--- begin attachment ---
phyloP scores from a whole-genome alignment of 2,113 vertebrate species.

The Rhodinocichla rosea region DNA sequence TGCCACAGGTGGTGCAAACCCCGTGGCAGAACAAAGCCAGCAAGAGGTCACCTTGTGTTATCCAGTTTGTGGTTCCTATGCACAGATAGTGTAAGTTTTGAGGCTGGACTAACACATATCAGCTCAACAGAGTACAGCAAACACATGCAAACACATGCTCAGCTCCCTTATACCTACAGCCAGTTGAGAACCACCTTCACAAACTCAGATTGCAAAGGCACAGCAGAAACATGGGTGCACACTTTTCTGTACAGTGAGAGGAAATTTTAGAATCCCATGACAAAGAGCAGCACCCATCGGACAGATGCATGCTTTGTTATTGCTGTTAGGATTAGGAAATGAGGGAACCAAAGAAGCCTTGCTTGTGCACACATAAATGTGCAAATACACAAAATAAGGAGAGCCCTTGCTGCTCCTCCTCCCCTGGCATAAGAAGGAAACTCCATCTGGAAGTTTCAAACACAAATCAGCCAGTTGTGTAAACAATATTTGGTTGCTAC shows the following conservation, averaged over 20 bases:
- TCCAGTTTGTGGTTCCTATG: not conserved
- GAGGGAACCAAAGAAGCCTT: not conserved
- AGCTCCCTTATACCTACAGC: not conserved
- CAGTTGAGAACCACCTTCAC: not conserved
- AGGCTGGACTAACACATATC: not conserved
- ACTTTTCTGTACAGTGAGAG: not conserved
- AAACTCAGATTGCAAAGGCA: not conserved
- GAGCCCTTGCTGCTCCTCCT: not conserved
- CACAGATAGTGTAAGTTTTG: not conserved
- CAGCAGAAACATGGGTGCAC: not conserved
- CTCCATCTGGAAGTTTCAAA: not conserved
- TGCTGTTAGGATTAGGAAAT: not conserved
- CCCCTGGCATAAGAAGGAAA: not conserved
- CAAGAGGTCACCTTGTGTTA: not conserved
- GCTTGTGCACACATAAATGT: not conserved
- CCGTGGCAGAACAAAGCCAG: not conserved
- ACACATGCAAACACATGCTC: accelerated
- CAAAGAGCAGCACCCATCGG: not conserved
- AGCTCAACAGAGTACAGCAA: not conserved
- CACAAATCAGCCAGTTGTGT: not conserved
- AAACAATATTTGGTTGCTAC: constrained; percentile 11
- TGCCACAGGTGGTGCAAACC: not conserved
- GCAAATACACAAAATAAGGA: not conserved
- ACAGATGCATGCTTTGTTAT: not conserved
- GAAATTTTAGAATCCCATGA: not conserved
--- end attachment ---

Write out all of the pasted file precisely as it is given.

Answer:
phyloP scores from a whole-genome alignment of 2,113 vertebrate species.

The Rhodinocichla rosea region DNA sequence TGCCACAGGTGGTGCAAACCCCGTGGCAGAACAAAGCCAGCAAGAGGTCACCTTGTGTTATCCAGTTTGTGGTTCCTATGCACAGATAGTGTAAGTTTTGAGGCTGGACTAACACATATCAGCTCAACAGAGTACAGCAAACACATGCAAACACATGCTCAGCTCCCTTATACCTACAGCCAGTTGAGAACCACCTTCACAAACTCAGATTGCAAAGGCACAGCAGAAACATGGGTGCACACTTTTCTGTACAGTGAGAGGAAATTTTAGAATCCCATGACAAAGAGCAGCACCCATCGGACAGATGCATGCTTTGTTATTGCTGTTAGGATTAGGAAATGAGGGAACCAAAGAAGCCTTGCTTGTGCACACATAAATGTGCAAATACACAAAATAAGGAGAGCCCTTGCTGCTCCTCCTCCCCTGGCATAAGAAGGAAACTCCATCTGGAAGTTTCAAACACAAATCAGCCAGTTGTGTAAACAATATTTGGTTGCTAC shows the following conservation, averaged over 20 bases:
- TCCAGTTTGTGGTTCCTATG: not conserved
- GAGGGAACCAAAGAAGCCTT: not conserved
- AGCTCCCTTATACCTACAGC: not conserved
- CAGTTGAGAACCACCTTCAC: not conserved
- AGGCTGGACTAACACATATC: not conserved
- ACTTTTCTGTACAGTGAGAG: not conserved
- AAACTCAGATTGCAAAGGCA: not conserved
- GAGCCCTTGCTGCTCCTCCT: not conserved
- CACAGATAGTGTAAGTTTTG: not conserved
- CAGCAGAAACATGGGTGCAC: not conserved
- CTCCATCTGGAAGTTTCAAA: not conserved
- TGCTGTTAGGATTAGGAAAT: not conserved
- CCCCTGGCATAAGAAGGAAA: not conserved
- CAAGAGGTCACCTTGTGTTA: not conserved
- GCTTGTGCACACATAAATGT: not conserved
- CCGTGGCAGAACAAAGCCAG: not conserved
- ACACATGCAAACACATGCTC: accelerated
- CAAAGAGCAGCACCCATCGG: not conserved
- AGCTCAACAGAGTACAGCAA: not conserved
- CACAAATCAGCCAGTTGTGT: not conserved
- AAACAATATTTGGTTGCTAC: constrained; percentile 11
- TGCCACAGGTGGTGCAAACC: not conserved
- GCAAATACACAAAATAAGGA: not conserved
- ACAGATGCATGCTTTGTTAT: not conserved
- GAAATTTTAGAATCCCATGA: not conserved